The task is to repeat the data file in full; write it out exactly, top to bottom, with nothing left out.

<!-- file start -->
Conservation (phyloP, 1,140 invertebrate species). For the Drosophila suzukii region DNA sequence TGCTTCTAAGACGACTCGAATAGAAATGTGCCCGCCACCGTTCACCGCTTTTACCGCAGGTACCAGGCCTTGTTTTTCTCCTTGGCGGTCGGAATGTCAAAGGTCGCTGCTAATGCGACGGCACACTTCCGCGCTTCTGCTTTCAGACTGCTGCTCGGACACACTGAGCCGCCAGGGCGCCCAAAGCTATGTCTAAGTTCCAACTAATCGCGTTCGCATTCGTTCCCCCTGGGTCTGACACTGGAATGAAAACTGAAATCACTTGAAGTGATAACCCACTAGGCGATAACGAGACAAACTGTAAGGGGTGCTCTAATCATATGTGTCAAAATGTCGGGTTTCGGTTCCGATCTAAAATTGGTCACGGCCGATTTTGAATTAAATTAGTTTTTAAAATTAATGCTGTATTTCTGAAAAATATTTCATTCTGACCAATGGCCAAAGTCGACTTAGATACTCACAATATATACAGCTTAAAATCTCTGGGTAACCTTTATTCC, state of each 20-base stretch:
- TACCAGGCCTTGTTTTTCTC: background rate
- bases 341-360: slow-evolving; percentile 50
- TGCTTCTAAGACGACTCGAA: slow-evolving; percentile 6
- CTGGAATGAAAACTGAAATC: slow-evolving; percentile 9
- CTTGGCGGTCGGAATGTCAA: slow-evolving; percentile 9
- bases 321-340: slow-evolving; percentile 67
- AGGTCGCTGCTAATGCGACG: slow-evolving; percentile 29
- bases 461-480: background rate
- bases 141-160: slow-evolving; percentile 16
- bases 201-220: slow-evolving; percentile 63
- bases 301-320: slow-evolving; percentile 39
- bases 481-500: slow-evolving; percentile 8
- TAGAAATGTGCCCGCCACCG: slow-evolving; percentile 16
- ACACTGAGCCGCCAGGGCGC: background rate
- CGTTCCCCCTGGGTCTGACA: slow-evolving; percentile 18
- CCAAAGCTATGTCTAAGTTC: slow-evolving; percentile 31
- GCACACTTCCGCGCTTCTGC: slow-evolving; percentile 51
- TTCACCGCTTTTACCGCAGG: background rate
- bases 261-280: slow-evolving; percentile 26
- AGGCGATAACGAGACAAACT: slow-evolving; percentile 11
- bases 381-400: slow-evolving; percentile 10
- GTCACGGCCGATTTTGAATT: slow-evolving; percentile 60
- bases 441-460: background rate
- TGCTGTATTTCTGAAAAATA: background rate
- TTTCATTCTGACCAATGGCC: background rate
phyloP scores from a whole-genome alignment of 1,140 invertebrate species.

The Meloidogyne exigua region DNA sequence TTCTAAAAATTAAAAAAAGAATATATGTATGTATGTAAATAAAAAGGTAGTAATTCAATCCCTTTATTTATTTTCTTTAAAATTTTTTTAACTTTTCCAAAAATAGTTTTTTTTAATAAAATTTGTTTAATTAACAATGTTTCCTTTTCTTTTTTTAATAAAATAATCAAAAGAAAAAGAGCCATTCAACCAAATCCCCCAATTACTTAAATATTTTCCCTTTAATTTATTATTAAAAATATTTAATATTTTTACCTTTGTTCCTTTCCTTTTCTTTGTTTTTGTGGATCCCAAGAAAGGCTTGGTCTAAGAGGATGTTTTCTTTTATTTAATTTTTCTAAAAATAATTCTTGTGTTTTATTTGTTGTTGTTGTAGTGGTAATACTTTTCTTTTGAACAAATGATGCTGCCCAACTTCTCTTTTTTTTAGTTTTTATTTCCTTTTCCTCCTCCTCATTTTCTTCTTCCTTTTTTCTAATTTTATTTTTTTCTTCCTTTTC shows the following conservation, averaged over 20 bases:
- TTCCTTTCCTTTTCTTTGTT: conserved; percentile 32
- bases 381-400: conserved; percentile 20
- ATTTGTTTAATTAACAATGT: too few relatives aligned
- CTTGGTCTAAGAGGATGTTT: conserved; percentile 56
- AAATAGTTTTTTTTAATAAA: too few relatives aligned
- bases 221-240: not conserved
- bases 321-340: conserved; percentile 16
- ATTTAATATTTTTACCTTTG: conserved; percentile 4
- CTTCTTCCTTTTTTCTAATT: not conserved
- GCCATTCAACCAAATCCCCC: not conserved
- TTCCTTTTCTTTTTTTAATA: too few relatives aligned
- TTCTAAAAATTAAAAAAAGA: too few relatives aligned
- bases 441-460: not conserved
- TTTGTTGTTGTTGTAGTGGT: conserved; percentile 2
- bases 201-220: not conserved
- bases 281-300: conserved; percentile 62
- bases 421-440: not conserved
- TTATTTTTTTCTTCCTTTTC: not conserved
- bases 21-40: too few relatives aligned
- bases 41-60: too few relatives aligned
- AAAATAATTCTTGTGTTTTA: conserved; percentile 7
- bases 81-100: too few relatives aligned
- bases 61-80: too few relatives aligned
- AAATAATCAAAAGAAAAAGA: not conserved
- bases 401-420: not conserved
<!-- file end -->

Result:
Conservation (phyloP, 1,140 invertebrate species). For the Drosophila suzukii region DNA sequence TGCTTCTAAGACGACTCGAATAGAAATGTGCCCGCCACCGTTCACCGCTTTTACCGCAGGTACCAGGCCTTGTTTTTCTCCTTGGCGGTCGGAATGTCAAAGGTCGCTGCTAATGCGACGGCACACTTCCGCGCTTCTGCTTTCAGACTGCTGCTCGGACACACTGAGCCGCCAGGGCGCCCAAAGCTATGTCTAAGTTCCAACTAATCGCGTTCGCATTCGTTCCCCCTGGGTCTGACACTGGAATGAAAACTGAAATCACTTGAAGTGATAACCCACTAGGCGATAACGAGACAAACTGTAAGGGGTGCTCTAATCATATGTGTCAAAATGTCGGGTTTCGGTTCCGATCTAAAATTGGTCACGGCCGATTTTGAATTAAATTAGTTTTTAAAATTAATGCTGTATTTCTGAAAAATATTTCATTCTGACCAATGGCCAAAGTCGACTTAGATACTCACAATATATACAGCTTAAAATCTCTGGGTAACCTTTATTCC, state of each 20-base stretch:
- TACCAGGCCTTGTTTTTCTC: background rate
- bases 341-360: slow-evolving; percentile 50
- TGCTTCTAAGACGACTCGAA: slow-evolving; percentile 6
- CTGGAATGAAAACTGAAATC: slow-evolving; percentile 9
- CTTGGCGGTCGGAATGTCAA: slow-evolving; percentile 9
- bases 321-340: slow-evolving; percentile 67
- AGGTCGCTGCTAATGCGACG: slow-evolving; percentile 29
- bases 461-480: background rate
- bases 141-160: slow-evolving; percentile 16
- bases 201-220: slow-evolving; percentile 63
- bases 301-320: slow-evolving; percentile 39
- bases 481-500: slow-evolving; percentile 8
- TAGAAATGTGCCCGCCACCG: slow-evolving; percentile 16
- ACACTGAGCCGCCAGGGCGC: background rate
- CGTTCCCCCTGGGTCTGACA: slow-evolving; percentile 18
- CCAAAGCTATGTCTAAGTTC: slow-evolving; percentile 31
- GCACACTTCCGCGCTTCTGC: slow-evolving; percentile 51
- TTCACCGCTTTTACCGCAGG: background rate
- bases 261-280: slow-evolving; percentile 26
- AGGCGATAACGAGACAAACT: slow-evolving; percentile 11
- bases 381-400: slow-evolving; percentile 10
- GTCACGGCCGATTTTGAATT: slow-evolving; percentile 60
- bases 441-460: background rate
- TGCTGTATTTCTGAAAAATA: background rate
- TTTCATTCTGACCAATGGCC: background rate
phyloP scores from a whole-genome alignment of 1,140 invertebrate species.

The Meloidogyne exigua region DNA sequence TTCTAAAAATTAAAAAAAGAATATATGTATGTATGTAAATAAAAAGGTAGTAATTCAATCCCTTTATTTATTTTCTTTAAAATTTTTTTAACTTTTCCAAAAATAGTTTTTTTTAATAAAATTTGTTTAATTAACAATGTTTCCTTTTCTTTTTTTAATAAAATAATCAAAAGAAAAAGAGCCATTCAACCAAATCCCCCAATTACTTAAATATTTTCCCTTTAATTTATTATTAAAAATATTTAATATTTTTACCTTTGTTCCTTTCCTTTTCTTTGTTTTTGTGGATCCCAAGAAAGGCTTGGTCTAAGAGGATGTTTTCTTTTATTTAATTTTTCTAAAAATAATTCTTGTGTTTTATTTGTTGTTGTTGTAGTGGTAATACTTTTCTTTTGAACAAATGATGCTGCCCAACTTCTCTTTTTTTTAGTTTTTATTTCCTTTTCCTCCTCCTCATTTTCTTCTTCCTTTTTTCTAATTTTATTTTTTTCTTCCTTTTC shows the following conservation, averaged over 20 bases:
- TTCCTTTCCTTTTCTTTGTT: conserved; percentile 32
- bases 381-400: conserved; percentile 20
- ATTTGTTTAATTAACAATGT: too few relatives aligned
- CTTGGTCTAAGAGGATGTTT: conserved; percentile 56
- AAATAGTTTTTTTTAATAAA: too few relatives aligned
- bases 221-240: not conserved
- bases 321-340: conserved; percentile 16
- ATTTAATATTTTTACCTTTG: conserved; percentile 4
- CTTCTTCCTTTTTTCTAATT: not conserved
- GCCATTCAACCAAATCCCCC: not conserved
- TTCCTTTTCTTTTTTTAATA: too few relatives aligned
- TTCTAAAAATTAAAAAAAGA: too few relatives aligned
- bases 441-460: not conserved
- TTTGTTGTTGTTGTAGTGGT: conserved; percentile 2
- bases 201-220: not conserved
- bases 281-300: conserved; percentile 62
- bases 421-440: not conserved
- TTATTTTTTTCTTCCTTTTC: not conserved
- bases 21-40: too few relatives aligned
- bases 41-60: too few relatives aligned
- AAAATAATTCTTGTGTTTTA: conserved; percentile 7
- bases 81-100: too few relatives aligned
- bases 61-80: too few relatives aligned
- AAATAATCAAAAGAAAAAGA: not conserved
- bases 401-420: not conserved